There are different ways to manage virtual machines (VMs) running on KVM hypervisor. For example, virt-manager is a popular GUI-based front-end for VM management. However, if you would like to use KVM on a headless server, GUI-based solutions will not be ideal. That is when virsh comes in handy. virsh is a command-line tool for managing guest VMs. Underneath it, virsh relies on libvirtd service which can control several different hypervisors including KVM, Xen, QEMU, LXC and OpenVZ.
A command-line management interface such as virsh is also useful when you would like to automate the provisioning and management of VMs. Also, the fact that virsh supports multiple hypervisors means you can manage different hypervisors via the same virsh interface.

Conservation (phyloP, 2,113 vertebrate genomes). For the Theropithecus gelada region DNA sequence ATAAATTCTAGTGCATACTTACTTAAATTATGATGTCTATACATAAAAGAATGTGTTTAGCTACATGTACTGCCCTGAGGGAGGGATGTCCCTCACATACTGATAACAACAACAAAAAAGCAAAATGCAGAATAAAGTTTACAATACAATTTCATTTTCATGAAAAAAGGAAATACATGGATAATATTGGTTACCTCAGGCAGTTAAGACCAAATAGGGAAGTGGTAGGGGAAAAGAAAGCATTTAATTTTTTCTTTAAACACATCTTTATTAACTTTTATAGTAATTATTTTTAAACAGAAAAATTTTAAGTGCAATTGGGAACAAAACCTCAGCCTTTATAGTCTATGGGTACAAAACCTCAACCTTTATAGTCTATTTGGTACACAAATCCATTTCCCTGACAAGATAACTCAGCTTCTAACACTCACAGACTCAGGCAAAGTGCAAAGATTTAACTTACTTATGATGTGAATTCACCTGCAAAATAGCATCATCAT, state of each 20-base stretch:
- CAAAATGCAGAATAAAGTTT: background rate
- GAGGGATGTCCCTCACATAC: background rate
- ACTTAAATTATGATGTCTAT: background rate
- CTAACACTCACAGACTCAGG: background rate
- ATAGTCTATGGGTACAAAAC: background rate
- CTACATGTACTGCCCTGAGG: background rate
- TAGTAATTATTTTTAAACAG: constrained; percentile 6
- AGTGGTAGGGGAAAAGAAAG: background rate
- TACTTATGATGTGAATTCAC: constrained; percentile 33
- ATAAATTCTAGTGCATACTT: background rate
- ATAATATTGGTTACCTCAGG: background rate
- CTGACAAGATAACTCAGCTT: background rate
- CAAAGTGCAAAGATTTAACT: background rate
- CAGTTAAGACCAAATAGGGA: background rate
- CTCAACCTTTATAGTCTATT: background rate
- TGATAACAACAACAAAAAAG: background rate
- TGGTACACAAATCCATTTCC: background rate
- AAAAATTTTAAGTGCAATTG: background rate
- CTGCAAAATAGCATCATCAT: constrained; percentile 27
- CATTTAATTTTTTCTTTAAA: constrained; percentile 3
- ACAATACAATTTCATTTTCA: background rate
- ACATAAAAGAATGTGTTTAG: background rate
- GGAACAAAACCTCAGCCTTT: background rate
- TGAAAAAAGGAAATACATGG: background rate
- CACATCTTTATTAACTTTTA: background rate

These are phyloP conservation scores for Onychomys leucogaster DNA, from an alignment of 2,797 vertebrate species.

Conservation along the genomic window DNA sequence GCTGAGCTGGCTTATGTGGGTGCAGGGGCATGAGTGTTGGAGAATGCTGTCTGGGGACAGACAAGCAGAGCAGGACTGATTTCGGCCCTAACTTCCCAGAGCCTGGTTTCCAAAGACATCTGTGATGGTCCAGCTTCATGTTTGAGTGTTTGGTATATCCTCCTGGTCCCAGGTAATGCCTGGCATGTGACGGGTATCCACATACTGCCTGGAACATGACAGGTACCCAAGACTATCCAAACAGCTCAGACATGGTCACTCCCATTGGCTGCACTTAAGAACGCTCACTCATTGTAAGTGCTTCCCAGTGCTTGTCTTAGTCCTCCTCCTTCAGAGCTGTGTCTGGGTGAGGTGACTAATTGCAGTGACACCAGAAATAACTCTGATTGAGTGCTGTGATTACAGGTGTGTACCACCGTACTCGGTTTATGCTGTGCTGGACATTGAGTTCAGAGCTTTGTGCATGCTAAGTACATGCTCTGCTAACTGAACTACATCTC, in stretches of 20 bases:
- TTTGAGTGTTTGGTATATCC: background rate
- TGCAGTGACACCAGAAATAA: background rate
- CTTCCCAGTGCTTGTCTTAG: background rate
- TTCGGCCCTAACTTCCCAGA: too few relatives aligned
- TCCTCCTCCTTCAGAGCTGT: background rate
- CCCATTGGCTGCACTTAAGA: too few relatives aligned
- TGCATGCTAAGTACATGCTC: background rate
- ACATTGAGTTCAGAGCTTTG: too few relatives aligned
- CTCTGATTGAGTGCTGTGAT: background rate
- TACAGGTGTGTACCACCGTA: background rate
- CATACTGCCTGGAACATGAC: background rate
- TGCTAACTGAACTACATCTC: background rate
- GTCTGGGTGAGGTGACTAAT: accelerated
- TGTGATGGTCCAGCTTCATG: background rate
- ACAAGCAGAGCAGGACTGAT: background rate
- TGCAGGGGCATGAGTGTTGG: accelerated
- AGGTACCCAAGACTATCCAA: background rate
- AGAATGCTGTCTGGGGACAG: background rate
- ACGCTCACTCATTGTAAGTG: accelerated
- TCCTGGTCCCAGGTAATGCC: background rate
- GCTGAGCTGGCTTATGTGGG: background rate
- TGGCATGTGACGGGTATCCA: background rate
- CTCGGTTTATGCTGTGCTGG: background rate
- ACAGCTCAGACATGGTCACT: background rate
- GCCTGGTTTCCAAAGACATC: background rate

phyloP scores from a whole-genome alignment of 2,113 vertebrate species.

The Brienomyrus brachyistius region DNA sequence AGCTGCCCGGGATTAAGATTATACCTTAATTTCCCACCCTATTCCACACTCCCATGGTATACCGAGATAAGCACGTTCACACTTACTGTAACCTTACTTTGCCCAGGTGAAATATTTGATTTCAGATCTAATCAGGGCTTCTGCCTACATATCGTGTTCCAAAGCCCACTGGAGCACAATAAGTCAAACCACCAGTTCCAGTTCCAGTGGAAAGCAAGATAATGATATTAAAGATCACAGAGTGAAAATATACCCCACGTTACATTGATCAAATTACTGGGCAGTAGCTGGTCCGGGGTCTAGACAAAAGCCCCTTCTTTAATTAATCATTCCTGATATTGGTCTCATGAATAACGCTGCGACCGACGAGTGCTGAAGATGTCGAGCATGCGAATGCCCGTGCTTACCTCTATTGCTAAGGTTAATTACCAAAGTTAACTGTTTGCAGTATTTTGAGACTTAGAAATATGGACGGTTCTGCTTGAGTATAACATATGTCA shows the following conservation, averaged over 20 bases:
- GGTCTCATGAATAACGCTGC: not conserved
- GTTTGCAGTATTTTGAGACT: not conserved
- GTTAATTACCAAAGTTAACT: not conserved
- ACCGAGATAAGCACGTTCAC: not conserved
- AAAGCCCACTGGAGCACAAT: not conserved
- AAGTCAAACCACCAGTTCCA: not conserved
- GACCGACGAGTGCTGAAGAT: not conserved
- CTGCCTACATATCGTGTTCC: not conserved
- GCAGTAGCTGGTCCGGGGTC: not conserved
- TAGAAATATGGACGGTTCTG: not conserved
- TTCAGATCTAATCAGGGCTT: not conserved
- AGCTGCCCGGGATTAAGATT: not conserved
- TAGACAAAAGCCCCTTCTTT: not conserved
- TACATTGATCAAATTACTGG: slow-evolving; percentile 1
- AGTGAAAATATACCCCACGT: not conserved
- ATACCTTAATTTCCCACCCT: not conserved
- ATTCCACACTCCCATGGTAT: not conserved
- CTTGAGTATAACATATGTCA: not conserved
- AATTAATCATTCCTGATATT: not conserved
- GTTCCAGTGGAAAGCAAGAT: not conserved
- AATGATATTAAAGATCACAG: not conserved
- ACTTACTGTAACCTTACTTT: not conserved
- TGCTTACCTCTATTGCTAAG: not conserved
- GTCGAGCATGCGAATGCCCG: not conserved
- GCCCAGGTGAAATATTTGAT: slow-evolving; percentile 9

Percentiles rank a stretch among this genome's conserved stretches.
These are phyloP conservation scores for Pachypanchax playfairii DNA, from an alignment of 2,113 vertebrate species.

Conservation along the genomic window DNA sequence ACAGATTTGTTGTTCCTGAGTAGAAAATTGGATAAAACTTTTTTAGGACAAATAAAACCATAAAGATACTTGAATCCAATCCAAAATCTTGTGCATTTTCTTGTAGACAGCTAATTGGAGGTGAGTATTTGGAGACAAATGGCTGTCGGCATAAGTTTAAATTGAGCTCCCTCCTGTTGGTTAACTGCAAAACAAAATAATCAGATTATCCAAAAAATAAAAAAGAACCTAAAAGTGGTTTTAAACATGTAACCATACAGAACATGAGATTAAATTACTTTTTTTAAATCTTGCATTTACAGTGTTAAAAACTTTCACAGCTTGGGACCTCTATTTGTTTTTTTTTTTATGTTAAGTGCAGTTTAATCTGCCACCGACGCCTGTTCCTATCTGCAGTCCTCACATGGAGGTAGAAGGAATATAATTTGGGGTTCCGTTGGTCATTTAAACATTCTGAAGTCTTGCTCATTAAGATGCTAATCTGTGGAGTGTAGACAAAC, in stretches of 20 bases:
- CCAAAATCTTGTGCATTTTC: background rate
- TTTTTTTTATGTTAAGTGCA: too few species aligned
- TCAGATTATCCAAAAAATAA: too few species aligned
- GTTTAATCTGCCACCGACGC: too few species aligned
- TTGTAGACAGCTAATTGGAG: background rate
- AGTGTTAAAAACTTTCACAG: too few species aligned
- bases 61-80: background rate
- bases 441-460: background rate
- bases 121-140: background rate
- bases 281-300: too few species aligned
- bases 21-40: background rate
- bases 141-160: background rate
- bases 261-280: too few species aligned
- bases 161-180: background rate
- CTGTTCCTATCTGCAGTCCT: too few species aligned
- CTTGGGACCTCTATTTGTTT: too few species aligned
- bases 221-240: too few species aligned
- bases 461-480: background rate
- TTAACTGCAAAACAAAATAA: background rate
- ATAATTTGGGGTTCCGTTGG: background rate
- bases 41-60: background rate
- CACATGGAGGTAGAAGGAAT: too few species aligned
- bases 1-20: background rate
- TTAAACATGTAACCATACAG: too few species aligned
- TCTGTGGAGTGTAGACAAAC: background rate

In this tutorial, I will demonstrate how to run KVM from the command line by using virsh on Debian or Ubuntu.
Step One: Verify Hardware Virtualization Support
As a first step, verify that the host CPU is equipped with hardware virtualization extensions (e.g., Intel VT or AMD-V), which are required for KVM. The following command will do.
flags : fpu vme de pse tsc msr pae mce cx8 apic sep mtrr pge mca cmov pat pse36 clflush dts mmx fxsr sse sse2 ss syscall nx rdtscp lm constant_tsc up arch_perfmon pebs bts nopl xtopology tsc_reliable nonstop_tsc aperfmperf pni pclmulqdq vmx ssse3 cx16 pcid sse4_1 sse4_2 x2apic popcnt aes xsave avx f16c rdrand hypervisor lahf_lm ida arat epb xsaveopt pln pts dtherm tpr_shadow vnmi ept vpid fsgsbase smep
If the output does not contain vmx or svm flag, it means the host CPU does not have hardware virtualization support. Thus you cannot use KVM on the host. After verifying that the host CPU comes with vmx or svm, proceed to install KVM next.
Step Two: Install KVM
Using apt-get, install KVM and related user-space tools.